Acts 6:5 introduces a faithful man of God named Stephen: “a man full of faith and of the  Holy Spirit.” It is noteworthy that there have always been those faithful  believers whose love for and commitment to the Lord seem to shine through so  greatly that others around them notice, and Stephen was such a man. Nothing is  known about Stephen’s personal life—his parents, his siblings, or whether he had  a wife or children; however, what is known about him is what is truly important.  He was faithful, even when faced with certain death.

Stephen found  himself in the middle of a conflict between the Jews who still embraced the  Jewish culture and those who had turned more toward the Greeks in their language  and culture. Satan always causes dissension within congregations, as a means of  division; therefore, faithful men such as Stephen were chosen to combat the  ever-increasing problems that were rising. After being unable to find a winnable  argument for their erroneous beliefs, the unbelievers decided to falsely accuse  Stephen, labeling him a blasphemer and having him arrested (Acts 6:11).

Acts 7 is the record of Stephen’s  testimony, which is perhaps the most detailed and concise history of Israel and  their relationship to God of any in Scripture. Stephen was not concerned about  his earthly existence, determining instead to stand firmly on the side of Jesus  Christ, no matter the consequences. God inspired him to speak boldly, rightly  accusing Israel of their failure to recognize Jesus, their Messiah, rejecting  and murdering Him, as they had murdered Zechariah and other prophets and  faithful men throughout their generations. Stephen’s speech was an indictment  against Israel and their failure as the chosen people of God who had been given  the law, the holy things, and the promise of the Messiah. Naturally, these  accusations, though true, were not well received by the Jews.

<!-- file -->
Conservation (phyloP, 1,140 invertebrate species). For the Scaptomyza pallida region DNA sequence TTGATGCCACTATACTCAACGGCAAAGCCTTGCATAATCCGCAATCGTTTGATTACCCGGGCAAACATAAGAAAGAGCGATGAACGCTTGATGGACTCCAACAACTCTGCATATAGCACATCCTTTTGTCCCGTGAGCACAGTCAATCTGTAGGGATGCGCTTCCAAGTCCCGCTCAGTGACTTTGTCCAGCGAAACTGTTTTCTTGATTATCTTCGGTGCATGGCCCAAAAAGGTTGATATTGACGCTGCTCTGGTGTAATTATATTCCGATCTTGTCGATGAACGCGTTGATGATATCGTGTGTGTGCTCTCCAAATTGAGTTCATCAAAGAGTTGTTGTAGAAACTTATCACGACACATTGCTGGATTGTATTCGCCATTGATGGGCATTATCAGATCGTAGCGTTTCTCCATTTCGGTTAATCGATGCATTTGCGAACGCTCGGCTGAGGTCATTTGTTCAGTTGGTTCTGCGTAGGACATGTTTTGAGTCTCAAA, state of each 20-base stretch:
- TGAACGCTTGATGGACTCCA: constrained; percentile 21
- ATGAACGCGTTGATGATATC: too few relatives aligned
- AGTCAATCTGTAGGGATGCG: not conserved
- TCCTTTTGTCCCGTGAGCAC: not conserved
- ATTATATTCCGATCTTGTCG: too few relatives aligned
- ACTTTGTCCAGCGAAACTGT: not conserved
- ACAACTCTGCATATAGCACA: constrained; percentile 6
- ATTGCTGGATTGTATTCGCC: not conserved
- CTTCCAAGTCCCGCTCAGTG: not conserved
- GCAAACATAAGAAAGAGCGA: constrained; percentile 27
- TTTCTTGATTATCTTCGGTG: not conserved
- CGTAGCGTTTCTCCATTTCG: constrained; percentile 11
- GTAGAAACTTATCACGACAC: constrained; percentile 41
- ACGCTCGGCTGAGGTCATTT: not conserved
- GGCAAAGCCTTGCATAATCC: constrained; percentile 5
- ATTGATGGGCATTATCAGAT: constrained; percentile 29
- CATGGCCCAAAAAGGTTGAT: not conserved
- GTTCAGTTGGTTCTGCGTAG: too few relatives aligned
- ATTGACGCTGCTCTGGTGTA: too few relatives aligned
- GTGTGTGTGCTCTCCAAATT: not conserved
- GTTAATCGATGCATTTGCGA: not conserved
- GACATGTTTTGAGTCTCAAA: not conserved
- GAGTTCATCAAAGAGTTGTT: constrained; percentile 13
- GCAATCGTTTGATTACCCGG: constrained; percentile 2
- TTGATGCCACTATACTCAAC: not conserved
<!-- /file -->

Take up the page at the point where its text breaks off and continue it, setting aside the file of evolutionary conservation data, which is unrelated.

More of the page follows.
In his  speech, Stephen reminded them of their faithful patriarch, Abraham, and how God  had led him from a pagan land into the land of Israel, where He made a covenant  with him that was still in effect. He spoke of the journey of his people,  through Joseph’s sojourn in Egypt to their deliverance by Moses 400 years later.  He brought to mind how Moses had met God in the wilderness of Midian in a  burning bush, and he explained how God had empowered Moses to lead His people  from idolatry and slavery to freedom and times of refreshing in the Promised  Land. Throughout his speech, he repeatedly reminded them of their continual  rebellion and idolatry, in spite of the mighty works of God to which they were  eyewitnesses, thereby accusing them with their own history, which only irritated  them until they did not want to hear any more.

The law of Moses states  that the sin of blasphemy deserves a death sentence, usually by stoning (Numbers  15:30-36). Just before these arrogant, unredeemed Jews follow the prescribed  penalty and begin stoning Stephen, Acts  7:55-56 records his final moments of earthly life, just before he stepped  through the veil between heaven and earth: “But Stephen, full of the Holy  Spirit, looked up to heaven and saw the glory of God, and Jesus standing at the  right hand of God. ‘Look,’ he said, ‘I see heaven open and the Son of Man  standing at the right hand of God.’”

The words of Colossians 3:2-3 could  have been written about Stephen, even though they are applicable to all  believers: “Set your minds on things above, not on earthly things. For you died,  and your life is now hidden with Christ in God.” Stephen’s life—and even more so  his death—should be an example of how every believer should strive to live:  committed to the Lord even in the face of death; faithful to preach the gospel  boldly; knowledgeable of God’s truth; and willing to be used by God for His plan  and purpose. Stephen’s testimony still stands as a beacon, a light to a lost and  dying world, as well as an accurate history of the children of Abraham.